Moon Express regulatory approval prompts questions about space law
Pioneering space endeavors often run far ahead of the international laws and regulations that serve as legal frameworks to guide humanity’s exploration of space. Two recent cases have brought the question of who has the right to travel to, and in some cases, exploit space-based resources.
Planetary Resources, a Redmond, Washington-based company has its eyes set on the untold mineral riches found in our solar system’s asteroids. U.S. President Barack Obama signed the U.S. Commercial Space Launch Competitiveness Act (H.R. 2262) into law late last year (2015). Under this law, those companies that reach the various celestial bodies that are being eyed as potential destinations to mine are able to engage in commercial exploration and exploitation of non-biological space resources.
“This is the single greatest recognition of property rights in history,” said Eric Anderson, Co-Founder and Co-Chairman, Planetary Resources, Inc. via a release. “This legislation establishes the same supportive framework that created the great economies of history, and will encourage the sustained development of space.”
While Planetary Resources is targeting potential destinations far outside Earth’s gravitational sphere of influence, another NewSpace firm has a location much closer in mind. However, Moon Express still had to navigate the prerequisite red tape before they could attempt lunar orbit insertion.
Last week, Moon Express’ MX-1E spacecraft was cleared by the Federal Aviation Administration (FAA) – a branch of the U.S. Department of Transportation – for a commercial landing on the Moon in late 2017. This approval is required by the 1967 Outer Space Treaty, signed by the U.S. and more than a hundred other countries, which outlines the basic principles of international space law, determining elementary rules regarding the use and exploration of space by governments and other entities.
In addition to being the basis of international space law, the treaty was designed to bar states that sign the treaty from putting weapons of mass destruction into space, be it in Earth orbit or on the surface of the Moon. It also requires, in Article I, the exploration of space be done to benefit all countries and shall be free for exploration and use by all states and specifies rules regulating space exploration activities.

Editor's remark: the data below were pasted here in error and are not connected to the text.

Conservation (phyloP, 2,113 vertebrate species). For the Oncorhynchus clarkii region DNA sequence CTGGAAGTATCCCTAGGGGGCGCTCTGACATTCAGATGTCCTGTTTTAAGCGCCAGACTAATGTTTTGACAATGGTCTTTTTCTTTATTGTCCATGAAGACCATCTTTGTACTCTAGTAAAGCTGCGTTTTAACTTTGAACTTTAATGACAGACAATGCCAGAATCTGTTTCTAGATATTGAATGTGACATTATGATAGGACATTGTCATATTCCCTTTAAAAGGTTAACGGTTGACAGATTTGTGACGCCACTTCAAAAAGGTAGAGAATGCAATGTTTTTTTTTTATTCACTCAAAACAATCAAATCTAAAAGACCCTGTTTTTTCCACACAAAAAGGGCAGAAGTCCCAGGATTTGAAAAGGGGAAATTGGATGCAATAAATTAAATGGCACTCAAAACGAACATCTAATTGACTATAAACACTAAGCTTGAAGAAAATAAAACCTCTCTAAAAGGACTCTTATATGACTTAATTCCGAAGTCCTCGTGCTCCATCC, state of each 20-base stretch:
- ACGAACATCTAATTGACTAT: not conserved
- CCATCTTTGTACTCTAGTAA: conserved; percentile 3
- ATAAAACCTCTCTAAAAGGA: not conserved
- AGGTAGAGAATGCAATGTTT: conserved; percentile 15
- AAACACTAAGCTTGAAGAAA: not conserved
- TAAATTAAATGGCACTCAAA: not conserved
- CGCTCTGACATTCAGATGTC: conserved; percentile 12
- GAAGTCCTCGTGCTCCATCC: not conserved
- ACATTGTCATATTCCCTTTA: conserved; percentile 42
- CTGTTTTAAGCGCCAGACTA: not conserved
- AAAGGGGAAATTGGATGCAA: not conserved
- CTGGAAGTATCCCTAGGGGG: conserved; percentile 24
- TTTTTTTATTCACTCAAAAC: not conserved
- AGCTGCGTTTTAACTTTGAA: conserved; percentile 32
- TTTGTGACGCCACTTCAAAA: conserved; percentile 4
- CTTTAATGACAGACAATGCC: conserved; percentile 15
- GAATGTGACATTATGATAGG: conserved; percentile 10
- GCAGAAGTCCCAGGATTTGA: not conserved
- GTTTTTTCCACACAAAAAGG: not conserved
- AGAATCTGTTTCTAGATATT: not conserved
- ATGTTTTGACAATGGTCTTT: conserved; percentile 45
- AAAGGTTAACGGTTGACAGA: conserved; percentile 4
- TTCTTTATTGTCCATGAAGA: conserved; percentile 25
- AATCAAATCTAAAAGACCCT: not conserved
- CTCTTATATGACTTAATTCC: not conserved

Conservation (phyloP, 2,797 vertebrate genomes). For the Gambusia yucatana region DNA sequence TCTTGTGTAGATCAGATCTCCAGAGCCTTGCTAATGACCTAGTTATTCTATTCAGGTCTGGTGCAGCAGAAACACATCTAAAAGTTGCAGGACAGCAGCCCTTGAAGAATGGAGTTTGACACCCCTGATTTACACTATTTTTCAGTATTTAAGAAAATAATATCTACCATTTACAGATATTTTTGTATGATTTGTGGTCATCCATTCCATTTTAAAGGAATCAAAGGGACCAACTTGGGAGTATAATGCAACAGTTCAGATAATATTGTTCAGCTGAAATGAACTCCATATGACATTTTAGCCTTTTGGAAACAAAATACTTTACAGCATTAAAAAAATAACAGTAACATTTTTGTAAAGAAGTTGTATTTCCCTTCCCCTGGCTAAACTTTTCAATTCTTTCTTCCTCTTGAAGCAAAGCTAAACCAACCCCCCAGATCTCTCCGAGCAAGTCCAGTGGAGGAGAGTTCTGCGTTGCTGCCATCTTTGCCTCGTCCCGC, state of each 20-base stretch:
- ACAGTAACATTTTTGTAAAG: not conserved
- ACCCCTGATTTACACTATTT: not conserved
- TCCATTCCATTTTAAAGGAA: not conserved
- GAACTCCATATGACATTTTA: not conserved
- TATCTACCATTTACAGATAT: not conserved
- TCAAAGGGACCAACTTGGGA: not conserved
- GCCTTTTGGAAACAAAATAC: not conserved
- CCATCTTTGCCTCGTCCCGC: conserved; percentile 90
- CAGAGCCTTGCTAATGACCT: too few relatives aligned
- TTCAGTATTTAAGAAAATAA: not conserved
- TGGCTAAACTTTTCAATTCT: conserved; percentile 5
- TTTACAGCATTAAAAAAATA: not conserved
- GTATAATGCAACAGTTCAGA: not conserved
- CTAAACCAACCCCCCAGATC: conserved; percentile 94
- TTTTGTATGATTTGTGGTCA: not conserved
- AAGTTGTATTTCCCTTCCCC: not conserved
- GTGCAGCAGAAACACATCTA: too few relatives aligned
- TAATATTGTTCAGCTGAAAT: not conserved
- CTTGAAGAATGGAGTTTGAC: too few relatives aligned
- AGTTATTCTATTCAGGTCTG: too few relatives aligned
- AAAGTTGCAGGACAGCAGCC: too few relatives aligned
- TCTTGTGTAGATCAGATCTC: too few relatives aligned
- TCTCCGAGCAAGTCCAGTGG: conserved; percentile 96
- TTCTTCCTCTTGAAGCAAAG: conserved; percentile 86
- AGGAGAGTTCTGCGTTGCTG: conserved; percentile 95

Article III constitutes the exploration and use of space should be in accordance with international laws in the interest of maintaining international peace and security and promoting international co-operation and understanding.
However, the most relevant for current private space exploration discussions is Article VI, which states every activity of a non-governmental entity in space requires authorization and continuing supervision by the appropriate country.
In accordance with this article, the FAA, representing the U.S. government in regulating U.S. commercial space transportation issues, gives approvals to U.S.-based companies for space missions. Moreover, the agency ensures a possible launch of a spacecraft into space does not jeopardize public health and safety, safety of property, U.S. national security or foreign policy interests, or international obligations of the United States. The FAA is obligated to make these payload determinations by the Commercial Space Launch Act (51 U.S. Code § 50904).
This legislation imposes payload determination on the Secretary of Transportation in order to establish whether all required licenses, authorizations, and permits required for a spacecraft have been obtained. Therefore, if a payload operator like Moon Express or Planetary Resources were to launch its spacecraft without approval, it would violate domestic as well as international law.
“Launching a payload without the approval violates international, national and every rocket agreement that operator felt it was appropriate,” Hank Price of the FAA, told SpaceFlight Insider. “Every launch license is done under consultation with the Department of State.”
While the 1960s-era treaty is vague in much of its wording, it does provide a legal framework. New legislation is and will continue to be built around it. However, as space exploration advances and more private companies strive to do business in space, the question of who owns and can use particular areas of space or its resources is continually returning.
Tomasz Nowakowski is the owner of Astro Watch, one of the premier astronomy and science-related blogs on the internet. Nowakowski reached out to SpaceFlight Insider in an effort to have the two space-related websites collaborate. Nowakowski's generous offer was gratefully received with the two organizations now working to better relay important developments as they pertain to space exploration.